Professional Footballers Association chief executive Maheta Molango has warned football is “sleep-walking into a crisis” due to the demands put on players by an unrelenting schedule.
Liverpool forwards Mohamed Salah and Sadio Mane are each set to play in their 70th match of the season in Saturday’s Champions League final against Real Madrid, with two new surveys highlighting the risk of excessive workload on players’ mental and physical health.
Almost 90 per cent of high-performance coaches surveyed by world players’ union FIFPRO said players should be involved in no more than 55 matches per season – a mark Salah and Mane have already well exceeded for club and country.
Speaking from a FIFPRO conference in Paris, the city which will host Saturday’s showpiece final between Liverpool and Real, Molango said: “Football is sleep-walking into a crisis on player welfare.
“The health and wellbeing of players is being jeopardized in the pursuit of commercial priorities and relentless competition cycles.”
Molango said the issue was the main one raised when he visited Premier League clubs to speak to players.
“Players instinctively want to be part of every game and every competition,” he added. “But they have real concerns about their ability to maintain peak performance under current conditions.
“At present, we are simply playing too many games. Congested scheduling disrupts sleep, breaks training schedules and limits recovery. Over a sustained period, it results in more injuries and ultimately shortens careers. ”
Salah and Mane have been part of the Liverpool squad that have already won the FA Cup and Carabao Cup this season, pushing Manchester City to the wire in the Premier League before finishing one point short.
Additionally, both reached the final of the African Cup of Nations, in which Mane’s Senegal beat Salah’s Egypt on penalties after a goalless draw. The pair have racked up huge air miles – Mane an estimated 94,000 since August last year, while Salah’s mileage is 86,000.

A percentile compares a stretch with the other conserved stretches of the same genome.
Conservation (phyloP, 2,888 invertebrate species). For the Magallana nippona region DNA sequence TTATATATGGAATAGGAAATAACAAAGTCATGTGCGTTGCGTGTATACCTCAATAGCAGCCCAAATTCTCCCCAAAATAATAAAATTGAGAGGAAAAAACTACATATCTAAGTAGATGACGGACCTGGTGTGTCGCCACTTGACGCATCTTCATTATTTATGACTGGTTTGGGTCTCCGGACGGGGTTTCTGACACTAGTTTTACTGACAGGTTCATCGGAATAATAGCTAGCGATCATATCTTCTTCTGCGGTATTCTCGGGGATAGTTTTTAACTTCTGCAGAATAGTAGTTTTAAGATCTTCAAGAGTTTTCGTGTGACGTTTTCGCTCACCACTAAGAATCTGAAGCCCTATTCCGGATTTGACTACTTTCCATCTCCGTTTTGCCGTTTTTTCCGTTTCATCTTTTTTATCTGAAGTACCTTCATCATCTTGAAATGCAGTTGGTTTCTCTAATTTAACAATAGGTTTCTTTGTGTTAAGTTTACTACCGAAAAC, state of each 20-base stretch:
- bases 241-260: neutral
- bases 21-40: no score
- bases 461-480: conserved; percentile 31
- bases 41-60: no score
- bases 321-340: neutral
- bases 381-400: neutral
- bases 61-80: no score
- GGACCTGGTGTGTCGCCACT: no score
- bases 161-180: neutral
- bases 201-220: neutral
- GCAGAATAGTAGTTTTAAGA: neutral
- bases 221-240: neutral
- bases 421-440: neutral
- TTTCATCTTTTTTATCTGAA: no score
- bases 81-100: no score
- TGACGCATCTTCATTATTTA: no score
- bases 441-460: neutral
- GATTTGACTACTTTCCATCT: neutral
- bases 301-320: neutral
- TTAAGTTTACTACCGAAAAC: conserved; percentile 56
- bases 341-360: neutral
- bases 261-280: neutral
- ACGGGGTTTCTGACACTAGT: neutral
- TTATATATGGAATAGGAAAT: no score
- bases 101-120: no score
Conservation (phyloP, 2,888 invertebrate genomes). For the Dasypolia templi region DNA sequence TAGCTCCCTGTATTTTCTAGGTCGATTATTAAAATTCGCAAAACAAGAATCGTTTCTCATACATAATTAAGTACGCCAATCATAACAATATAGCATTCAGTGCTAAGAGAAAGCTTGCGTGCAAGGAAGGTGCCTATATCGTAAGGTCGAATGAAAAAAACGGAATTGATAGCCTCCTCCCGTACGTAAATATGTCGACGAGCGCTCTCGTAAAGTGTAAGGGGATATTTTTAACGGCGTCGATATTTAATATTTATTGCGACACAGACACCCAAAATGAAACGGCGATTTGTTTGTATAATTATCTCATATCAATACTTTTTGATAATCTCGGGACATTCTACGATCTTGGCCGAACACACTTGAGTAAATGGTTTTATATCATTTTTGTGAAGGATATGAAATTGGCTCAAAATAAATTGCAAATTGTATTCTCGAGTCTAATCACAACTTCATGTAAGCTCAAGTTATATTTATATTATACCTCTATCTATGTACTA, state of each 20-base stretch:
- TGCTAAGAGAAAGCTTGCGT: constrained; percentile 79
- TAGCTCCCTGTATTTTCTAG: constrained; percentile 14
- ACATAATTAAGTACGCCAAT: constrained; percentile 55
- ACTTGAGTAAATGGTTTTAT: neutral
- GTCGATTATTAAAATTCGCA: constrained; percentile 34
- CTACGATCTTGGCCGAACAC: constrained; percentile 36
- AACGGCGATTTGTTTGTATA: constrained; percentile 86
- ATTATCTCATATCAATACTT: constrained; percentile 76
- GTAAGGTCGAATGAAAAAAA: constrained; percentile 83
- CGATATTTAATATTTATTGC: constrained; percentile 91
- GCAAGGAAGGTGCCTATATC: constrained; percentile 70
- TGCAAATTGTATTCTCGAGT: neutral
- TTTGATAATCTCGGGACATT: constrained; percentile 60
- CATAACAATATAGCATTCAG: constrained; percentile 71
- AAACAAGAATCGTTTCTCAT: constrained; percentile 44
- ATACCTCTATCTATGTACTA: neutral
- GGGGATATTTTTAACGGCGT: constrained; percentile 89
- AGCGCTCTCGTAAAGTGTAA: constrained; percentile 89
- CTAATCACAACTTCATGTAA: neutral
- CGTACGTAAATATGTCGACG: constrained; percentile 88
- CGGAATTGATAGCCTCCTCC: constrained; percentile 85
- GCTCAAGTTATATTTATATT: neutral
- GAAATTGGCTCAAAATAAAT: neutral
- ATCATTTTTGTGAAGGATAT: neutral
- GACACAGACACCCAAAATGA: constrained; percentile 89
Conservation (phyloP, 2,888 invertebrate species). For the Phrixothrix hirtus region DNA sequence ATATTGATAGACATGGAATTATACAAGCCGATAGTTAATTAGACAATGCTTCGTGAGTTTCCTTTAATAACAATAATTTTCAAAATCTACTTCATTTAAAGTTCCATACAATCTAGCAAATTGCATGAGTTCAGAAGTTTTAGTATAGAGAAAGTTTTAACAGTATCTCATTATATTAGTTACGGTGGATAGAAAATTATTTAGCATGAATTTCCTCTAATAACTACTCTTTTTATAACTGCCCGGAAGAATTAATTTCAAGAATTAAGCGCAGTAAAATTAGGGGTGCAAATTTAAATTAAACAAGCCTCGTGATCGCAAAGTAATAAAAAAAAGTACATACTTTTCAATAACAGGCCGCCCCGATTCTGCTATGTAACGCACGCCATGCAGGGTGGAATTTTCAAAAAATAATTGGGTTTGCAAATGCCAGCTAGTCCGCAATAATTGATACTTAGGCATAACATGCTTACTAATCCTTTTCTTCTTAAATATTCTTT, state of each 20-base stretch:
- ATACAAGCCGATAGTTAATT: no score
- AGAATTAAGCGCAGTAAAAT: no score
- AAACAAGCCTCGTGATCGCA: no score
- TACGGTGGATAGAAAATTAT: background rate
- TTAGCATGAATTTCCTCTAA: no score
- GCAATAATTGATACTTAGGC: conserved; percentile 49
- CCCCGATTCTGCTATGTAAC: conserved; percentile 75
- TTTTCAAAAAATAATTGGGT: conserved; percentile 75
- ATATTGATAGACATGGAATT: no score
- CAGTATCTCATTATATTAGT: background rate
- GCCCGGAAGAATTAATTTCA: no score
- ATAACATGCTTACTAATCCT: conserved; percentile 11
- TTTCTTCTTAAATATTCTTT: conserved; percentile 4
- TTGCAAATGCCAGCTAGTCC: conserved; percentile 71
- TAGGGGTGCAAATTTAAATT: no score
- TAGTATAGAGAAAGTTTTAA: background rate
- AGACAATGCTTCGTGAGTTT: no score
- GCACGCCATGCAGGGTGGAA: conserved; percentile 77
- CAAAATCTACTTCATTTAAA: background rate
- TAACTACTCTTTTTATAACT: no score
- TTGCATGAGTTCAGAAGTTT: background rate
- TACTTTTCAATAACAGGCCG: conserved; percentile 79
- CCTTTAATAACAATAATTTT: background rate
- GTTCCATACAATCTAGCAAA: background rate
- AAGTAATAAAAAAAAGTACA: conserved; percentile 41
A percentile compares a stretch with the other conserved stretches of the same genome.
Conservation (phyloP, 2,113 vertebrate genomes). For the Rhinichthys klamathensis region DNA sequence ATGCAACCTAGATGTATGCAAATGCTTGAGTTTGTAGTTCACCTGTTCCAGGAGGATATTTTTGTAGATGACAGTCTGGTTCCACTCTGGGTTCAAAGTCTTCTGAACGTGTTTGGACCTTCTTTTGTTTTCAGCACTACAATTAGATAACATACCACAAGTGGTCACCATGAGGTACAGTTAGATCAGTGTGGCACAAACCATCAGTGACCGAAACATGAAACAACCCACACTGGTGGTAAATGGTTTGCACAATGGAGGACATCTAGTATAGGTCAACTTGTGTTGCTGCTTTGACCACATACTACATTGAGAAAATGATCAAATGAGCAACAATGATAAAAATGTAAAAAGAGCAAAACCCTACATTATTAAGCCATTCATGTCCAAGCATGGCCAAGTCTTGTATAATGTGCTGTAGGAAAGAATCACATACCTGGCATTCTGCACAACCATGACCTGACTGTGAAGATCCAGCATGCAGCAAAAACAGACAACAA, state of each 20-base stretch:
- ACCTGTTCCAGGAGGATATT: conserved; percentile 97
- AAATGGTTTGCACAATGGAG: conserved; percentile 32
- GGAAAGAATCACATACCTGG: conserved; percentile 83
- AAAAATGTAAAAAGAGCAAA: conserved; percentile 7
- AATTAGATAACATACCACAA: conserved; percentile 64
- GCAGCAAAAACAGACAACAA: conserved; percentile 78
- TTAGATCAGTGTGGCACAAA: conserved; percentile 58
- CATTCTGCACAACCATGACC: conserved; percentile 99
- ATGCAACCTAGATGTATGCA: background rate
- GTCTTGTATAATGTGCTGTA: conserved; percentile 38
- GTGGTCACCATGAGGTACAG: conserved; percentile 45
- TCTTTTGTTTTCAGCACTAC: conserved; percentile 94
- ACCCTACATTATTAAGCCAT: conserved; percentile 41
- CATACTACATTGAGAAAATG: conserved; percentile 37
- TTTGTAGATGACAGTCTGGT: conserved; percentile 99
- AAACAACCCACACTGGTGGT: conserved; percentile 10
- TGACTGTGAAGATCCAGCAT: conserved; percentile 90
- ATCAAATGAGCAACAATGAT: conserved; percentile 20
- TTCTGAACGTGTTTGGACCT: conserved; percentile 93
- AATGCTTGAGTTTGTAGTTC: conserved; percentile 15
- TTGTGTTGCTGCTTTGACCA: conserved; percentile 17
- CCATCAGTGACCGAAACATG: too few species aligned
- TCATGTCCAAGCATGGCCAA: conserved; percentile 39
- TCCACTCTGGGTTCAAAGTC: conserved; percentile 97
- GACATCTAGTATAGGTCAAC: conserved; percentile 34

The data from FIFPRO and Football Benchmark on Liverpool’s African duo also found that 60 per cent of the games they played in were in the ‘critical zone’ – two appearances of at least 45 minutes with less than five clear days in between.
Cumulative exposure to minutes in the critical zone can have a detrimental impact on a player’s health, performance and career longevity, FIFPRO argues. It has called for a limit to the number of such back-to-back matches a player can feature in before a break is mandated.
FIFPRO’s Player Workload Monitoring (PWM) platform found that in 2020-21 Real Madrid midfielder Luka Modric played in 24 consecutive games in the critical zone.
Eighty seven per cent of 1,055 players the union surveyed in the final three months of 2021 supported the idea of a limit on ‘critical zone’ matches, with a majority (51.5 per cent) saying a break should be mandated after three such games.
Fifty four per cent of players said they had suffered an injury due to excessive workload, while 82 per cent of coaches in a separate survey said they observed mental health issues with players due to schedule overload.
Less than a quarter (22 per cent) of players feel their voice is respected in decisions concerning the football calendar.
Earlier this month, Molango told the PA news agency there had been “zero consultation” with players over the decision to significantly increase the number of matches in the Champions League from 2024.
More than three quarters (76 per cent) of players supported the idea of additional regulation to protect off-season breaks. Coaches favored at least a four-week break between campaigns, plus a six-week pre-season.
A large majority (73.1 per cent) of players also said there was not a high level of collaboration between their club and national team coaches when it came to managing workload.